There are areas that need attention if the industry is going to progress as planned however, he stresses.

Needing attention

High Voltage Direct Current (HVDC) cables are certainly one of the areas of concern. “We have seen the cable lead times in the German North Sea projects having an impact on the rate of build out. We are keen to learn any lessons for new projects in the UK. These lead times need to be shortened and we are looking at the HVDC issue.”

Mr Cole believes that the HVDC problems come from a combination of factors; one being that there is not an abundance of manufacturers of these highly specialised cables but also he blames the very long time it takes to design the offshore platform layout to which the cables are connected. “A standardised design would help here as well.”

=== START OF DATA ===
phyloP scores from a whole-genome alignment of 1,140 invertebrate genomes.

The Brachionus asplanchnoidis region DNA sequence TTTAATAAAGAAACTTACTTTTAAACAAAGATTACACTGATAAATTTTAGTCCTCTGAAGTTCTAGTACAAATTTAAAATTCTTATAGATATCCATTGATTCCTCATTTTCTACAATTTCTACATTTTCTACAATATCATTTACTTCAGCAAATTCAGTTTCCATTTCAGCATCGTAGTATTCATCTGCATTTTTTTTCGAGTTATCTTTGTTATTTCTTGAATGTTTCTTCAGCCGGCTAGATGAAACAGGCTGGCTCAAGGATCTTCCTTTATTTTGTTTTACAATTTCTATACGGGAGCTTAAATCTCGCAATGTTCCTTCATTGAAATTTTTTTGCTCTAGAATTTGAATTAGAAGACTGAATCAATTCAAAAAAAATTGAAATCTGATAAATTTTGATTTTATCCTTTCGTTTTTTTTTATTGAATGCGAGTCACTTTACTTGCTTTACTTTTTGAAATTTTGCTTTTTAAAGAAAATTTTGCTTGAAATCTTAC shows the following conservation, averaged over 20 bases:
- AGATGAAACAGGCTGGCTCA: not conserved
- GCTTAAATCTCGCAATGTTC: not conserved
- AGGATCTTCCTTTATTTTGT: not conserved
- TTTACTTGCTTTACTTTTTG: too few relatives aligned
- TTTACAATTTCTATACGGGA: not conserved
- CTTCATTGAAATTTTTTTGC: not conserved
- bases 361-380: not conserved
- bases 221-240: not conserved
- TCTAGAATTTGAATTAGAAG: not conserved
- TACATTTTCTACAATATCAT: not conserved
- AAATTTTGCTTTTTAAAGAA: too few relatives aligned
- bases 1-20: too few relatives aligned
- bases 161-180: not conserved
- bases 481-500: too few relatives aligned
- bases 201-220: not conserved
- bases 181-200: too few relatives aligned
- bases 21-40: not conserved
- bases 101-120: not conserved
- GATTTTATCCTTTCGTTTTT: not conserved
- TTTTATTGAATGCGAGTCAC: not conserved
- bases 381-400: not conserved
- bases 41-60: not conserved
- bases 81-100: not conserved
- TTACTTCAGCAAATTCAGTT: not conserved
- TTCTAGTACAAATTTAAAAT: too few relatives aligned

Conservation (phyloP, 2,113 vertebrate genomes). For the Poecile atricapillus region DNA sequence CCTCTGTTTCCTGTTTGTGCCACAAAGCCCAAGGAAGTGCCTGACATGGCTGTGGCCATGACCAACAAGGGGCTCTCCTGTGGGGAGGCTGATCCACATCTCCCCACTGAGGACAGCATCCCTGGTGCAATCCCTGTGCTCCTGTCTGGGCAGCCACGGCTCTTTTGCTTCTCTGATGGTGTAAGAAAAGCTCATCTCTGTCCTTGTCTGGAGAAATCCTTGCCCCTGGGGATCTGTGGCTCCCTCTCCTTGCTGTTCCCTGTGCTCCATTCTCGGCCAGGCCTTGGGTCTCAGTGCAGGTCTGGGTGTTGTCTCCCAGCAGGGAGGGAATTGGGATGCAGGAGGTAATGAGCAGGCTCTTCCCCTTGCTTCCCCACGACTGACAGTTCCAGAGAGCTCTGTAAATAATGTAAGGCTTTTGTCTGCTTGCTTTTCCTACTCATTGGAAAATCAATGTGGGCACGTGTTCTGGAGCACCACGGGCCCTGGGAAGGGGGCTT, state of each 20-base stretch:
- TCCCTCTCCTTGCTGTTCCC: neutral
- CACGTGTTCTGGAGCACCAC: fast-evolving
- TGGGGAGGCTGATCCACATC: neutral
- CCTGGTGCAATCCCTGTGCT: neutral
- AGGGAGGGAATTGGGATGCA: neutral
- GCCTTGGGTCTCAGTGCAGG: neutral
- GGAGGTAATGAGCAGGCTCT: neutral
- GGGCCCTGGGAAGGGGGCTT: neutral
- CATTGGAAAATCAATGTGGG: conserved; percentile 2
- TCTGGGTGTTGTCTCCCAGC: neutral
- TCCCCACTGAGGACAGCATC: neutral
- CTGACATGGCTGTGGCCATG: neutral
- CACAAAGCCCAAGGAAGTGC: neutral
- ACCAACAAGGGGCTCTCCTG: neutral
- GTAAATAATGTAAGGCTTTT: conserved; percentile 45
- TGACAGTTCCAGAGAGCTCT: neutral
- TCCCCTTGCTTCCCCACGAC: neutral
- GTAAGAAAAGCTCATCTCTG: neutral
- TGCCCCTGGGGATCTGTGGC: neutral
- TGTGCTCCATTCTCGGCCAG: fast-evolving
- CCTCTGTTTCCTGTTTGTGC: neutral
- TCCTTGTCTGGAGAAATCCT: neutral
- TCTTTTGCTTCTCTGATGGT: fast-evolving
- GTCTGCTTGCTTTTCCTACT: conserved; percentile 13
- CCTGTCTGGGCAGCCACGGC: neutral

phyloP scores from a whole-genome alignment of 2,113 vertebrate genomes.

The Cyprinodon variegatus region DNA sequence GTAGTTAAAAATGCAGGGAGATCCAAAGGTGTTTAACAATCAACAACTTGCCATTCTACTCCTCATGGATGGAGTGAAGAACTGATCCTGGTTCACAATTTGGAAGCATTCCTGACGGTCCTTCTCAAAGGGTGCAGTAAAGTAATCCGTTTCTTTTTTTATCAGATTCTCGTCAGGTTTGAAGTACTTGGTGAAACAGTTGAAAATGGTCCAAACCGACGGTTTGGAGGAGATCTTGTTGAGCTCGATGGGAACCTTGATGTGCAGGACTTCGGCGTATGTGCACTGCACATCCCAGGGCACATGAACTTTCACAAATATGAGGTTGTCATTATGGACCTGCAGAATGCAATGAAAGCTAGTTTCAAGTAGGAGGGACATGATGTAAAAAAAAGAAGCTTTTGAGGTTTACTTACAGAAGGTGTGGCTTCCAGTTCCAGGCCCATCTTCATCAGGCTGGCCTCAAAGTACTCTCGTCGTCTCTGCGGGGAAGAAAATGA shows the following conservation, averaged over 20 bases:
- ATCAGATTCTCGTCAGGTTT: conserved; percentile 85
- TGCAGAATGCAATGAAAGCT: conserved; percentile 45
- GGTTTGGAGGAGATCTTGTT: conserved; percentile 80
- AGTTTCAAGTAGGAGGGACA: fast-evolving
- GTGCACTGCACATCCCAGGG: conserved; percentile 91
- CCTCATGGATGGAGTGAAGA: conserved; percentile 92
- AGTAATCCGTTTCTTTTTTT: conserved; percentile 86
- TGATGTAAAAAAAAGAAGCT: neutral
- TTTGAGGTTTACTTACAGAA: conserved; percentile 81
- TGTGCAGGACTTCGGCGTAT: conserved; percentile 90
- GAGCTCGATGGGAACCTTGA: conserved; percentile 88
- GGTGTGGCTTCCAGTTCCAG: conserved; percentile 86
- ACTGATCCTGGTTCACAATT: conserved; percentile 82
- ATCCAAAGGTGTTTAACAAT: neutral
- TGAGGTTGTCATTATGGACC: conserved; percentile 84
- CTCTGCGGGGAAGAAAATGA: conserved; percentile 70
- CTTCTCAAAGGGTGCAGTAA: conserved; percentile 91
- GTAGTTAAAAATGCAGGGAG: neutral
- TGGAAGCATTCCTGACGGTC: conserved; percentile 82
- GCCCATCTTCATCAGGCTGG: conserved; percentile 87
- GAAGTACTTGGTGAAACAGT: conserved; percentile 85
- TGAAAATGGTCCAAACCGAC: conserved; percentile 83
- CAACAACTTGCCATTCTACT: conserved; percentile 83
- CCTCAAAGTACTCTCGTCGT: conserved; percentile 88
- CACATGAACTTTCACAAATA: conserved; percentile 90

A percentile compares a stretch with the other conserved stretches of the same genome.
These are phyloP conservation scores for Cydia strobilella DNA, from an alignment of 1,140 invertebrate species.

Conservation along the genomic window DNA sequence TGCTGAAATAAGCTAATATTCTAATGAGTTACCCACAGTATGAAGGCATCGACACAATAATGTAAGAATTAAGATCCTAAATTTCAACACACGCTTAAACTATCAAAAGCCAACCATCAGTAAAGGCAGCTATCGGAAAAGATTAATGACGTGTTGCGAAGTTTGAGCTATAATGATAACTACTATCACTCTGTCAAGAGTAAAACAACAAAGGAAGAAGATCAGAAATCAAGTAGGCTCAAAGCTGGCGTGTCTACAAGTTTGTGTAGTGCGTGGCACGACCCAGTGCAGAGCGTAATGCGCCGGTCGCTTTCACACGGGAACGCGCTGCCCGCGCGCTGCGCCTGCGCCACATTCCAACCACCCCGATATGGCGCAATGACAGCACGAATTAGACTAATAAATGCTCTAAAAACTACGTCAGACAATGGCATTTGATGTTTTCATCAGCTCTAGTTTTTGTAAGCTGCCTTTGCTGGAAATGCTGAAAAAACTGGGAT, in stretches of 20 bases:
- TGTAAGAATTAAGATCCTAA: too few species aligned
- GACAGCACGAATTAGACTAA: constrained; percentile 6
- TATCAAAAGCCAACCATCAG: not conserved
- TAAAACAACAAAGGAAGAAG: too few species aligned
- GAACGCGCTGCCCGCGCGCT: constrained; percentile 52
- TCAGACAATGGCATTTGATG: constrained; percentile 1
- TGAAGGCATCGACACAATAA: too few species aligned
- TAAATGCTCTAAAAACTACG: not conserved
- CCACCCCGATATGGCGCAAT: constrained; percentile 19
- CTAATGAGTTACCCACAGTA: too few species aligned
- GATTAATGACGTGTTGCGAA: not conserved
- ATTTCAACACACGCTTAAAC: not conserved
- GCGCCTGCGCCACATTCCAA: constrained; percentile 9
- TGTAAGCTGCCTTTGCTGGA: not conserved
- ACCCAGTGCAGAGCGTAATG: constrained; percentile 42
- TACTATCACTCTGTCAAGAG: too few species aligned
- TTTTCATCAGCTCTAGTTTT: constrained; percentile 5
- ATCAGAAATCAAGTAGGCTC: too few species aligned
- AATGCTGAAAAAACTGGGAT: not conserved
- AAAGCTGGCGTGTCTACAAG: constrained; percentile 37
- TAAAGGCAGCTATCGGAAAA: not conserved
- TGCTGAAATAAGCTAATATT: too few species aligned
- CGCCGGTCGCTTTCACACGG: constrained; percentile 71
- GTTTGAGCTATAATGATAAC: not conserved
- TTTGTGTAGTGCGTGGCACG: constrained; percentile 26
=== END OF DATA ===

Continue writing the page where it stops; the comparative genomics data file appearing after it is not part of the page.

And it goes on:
Another possible bottleneck concerns the human factor. “There is going to be a gap unless we as an industry attract more engineers and more mariners into system – a lot of work still needs to be done here.”

Iberdrola is working with education establishments and governments in order to address this issue. “We talk to the supply chain in advance, we know it takes a long time for people to be a master mariner for example. But there are opportunities to reskill and move into other sectors, such as former fisheries workers. We help the further education establishments to make sure that there are suitable training courses available.”